Are SMBs Facing Organized Cybercrime?

Reading time: 6 min
Share this Share on email Share on twitter Share on linkedin Share on facebook

SMBs growth by far surpasses enterprise growth, last year reaching a compound annual growth rate (CAGR) of 32% when large enterprises explored opportunities to split. Consequently, entrepreneurs have realized that it’s becoming increasingly difficult to build businesses, and that technologies can be easily incorporated.

At the same time, cybercrime is estimated to cost businesses over $2.1 trillion by 2019, a key driver being business infrastructures that become more interconnected. Estimated to exceed $150 million by 2020, the average cost of a data breach is also predicted to increase, especially because professionalism in cybercrime is rising, and point-and-click cybercrime products are being sold to the highest bidder.

Why are SMBs a Ripe Target?

SMBs are all about quickly adopting cloud and technologies for maximum results with minimum costs. To this end, they can boost traffic by using cloud platforms and tapping social media platforms to boost sales. While integrating technologies helps make more sales as early adopting customers usually respond well to changes, cybercriminals often exploit these technologies, which are sometimes improperly tested, to access customer data.

There’s also the use of BYOD, which is usually a Millennial-imposed standard in supporting work-from-home. While large companies have strict policies about bringing your own devices, SMB security policies are usually lax and fully support any type of personal devices as long as employees give 100 percent. Consequently, the balance between security and productivity is always tipped in favor of the latter.

With minimum manpower invested in IT infrastructure or security, SMBs usually focus on driving sales and generating revenue, rather than protecting and securing their customer’s personal or transactional data. Coupled with new and sometimes untested technologies, SMBs usually build great customer experiences, but with security implications rarely in mind.

More than two thirds of the 23 million SMBs in the United States in 2013 contributed almost $7.5 trillion to the economy. This turns them into extremely profitable targets for cybercriminals, as they’re usually not really concerned with security and sometimes deal with large volumes of customers.

What is Organized Cybercrime?

Organized cybercrime is the term used to describe malware developers who sell their services to the highest bidder. The security industry calls it malware-as-a-service, but average users can look at them as outsourcing companies that create custom-built threats for their clients.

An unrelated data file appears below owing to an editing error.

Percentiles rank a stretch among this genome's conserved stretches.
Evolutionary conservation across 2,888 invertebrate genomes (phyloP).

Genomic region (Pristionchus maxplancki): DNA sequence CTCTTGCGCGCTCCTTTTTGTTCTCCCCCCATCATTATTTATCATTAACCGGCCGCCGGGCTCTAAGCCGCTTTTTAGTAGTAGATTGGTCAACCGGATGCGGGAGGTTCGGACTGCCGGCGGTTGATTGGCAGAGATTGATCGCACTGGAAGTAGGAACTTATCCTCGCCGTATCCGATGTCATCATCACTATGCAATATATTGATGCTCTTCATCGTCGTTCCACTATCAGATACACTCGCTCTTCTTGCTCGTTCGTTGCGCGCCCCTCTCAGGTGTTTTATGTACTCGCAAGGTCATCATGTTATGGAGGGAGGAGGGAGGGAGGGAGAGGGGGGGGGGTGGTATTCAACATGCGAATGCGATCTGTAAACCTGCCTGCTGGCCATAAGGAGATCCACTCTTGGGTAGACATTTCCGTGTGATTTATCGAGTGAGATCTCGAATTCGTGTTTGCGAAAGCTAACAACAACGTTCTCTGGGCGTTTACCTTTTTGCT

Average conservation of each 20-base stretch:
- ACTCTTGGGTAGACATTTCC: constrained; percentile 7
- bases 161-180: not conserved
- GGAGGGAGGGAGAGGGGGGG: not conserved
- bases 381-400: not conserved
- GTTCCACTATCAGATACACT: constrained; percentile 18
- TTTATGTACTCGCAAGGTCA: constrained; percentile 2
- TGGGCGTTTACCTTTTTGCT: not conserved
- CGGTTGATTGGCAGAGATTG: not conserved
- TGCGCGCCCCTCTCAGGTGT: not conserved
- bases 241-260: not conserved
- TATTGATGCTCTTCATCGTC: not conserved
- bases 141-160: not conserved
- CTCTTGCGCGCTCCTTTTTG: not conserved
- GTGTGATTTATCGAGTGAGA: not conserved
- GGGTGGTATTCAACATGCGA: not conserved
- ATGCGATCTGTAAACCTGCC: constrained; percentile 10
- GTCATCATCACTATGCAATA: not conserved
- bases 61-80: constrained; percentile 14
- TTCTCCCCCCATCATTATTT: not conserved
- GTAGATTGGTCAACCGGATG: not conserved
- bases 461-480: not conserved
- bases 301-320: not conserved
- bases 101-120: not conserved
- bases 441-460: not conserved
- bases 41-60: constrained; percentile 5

With extremely versatile business models and great customer support, organized cybercrime also makes profit by offering malware “starter kits” even to non-tech-savvy customers, offering documentation and free samples to “sweeten” the deal.

One reason it’s organized is that we’re no longer dealing with single rogue malware developers who aim to make a name for themselves by creating some elaborate or destructive piece of malware. Threats nowadays are highly targeted, and the development process usually involves an entire team, starting from a project manager to highly skilled developers who code different modules.

With money at the heart of organized cybercrime, SMBs can be considered likely candidates for attacks as they’re the ones constantly working with valuable data – customer names, credit cards, and other personally identifiable information – and have poor security mechanism in place.

Another aspect of organized crime is that once an SMB is breached and all data is siphoned out, they also have the right underground network for selling the information and turning a profit. Because SMBs also often demonstrate inaction over cyberattacks or data breaches believing that they’re one-time incidents, cybercriminals often return to the same target exploiting the same vulnerabilities.

Can SMBs Do Something About it?

Just like any other challenge, SMBs need to start realizing that they have a problem. Admitting you have security shortcomings is the first step towards doing something about it. While implementing security policies as rigorous as the ones enforced by large organizations might seem difficult and might also require bigger security budgets, it’s an investment that will pay off on the long run.

Making use of protective cybercrime security mechanisms might not only save their business, but also offer customers an extra sense of security when working with SMBs. While growing the business is always a good plan, without proper security mechanisms in place that business will not last long, as cybercriminals can and will cash out for every penny you’ve got.

 continuous sec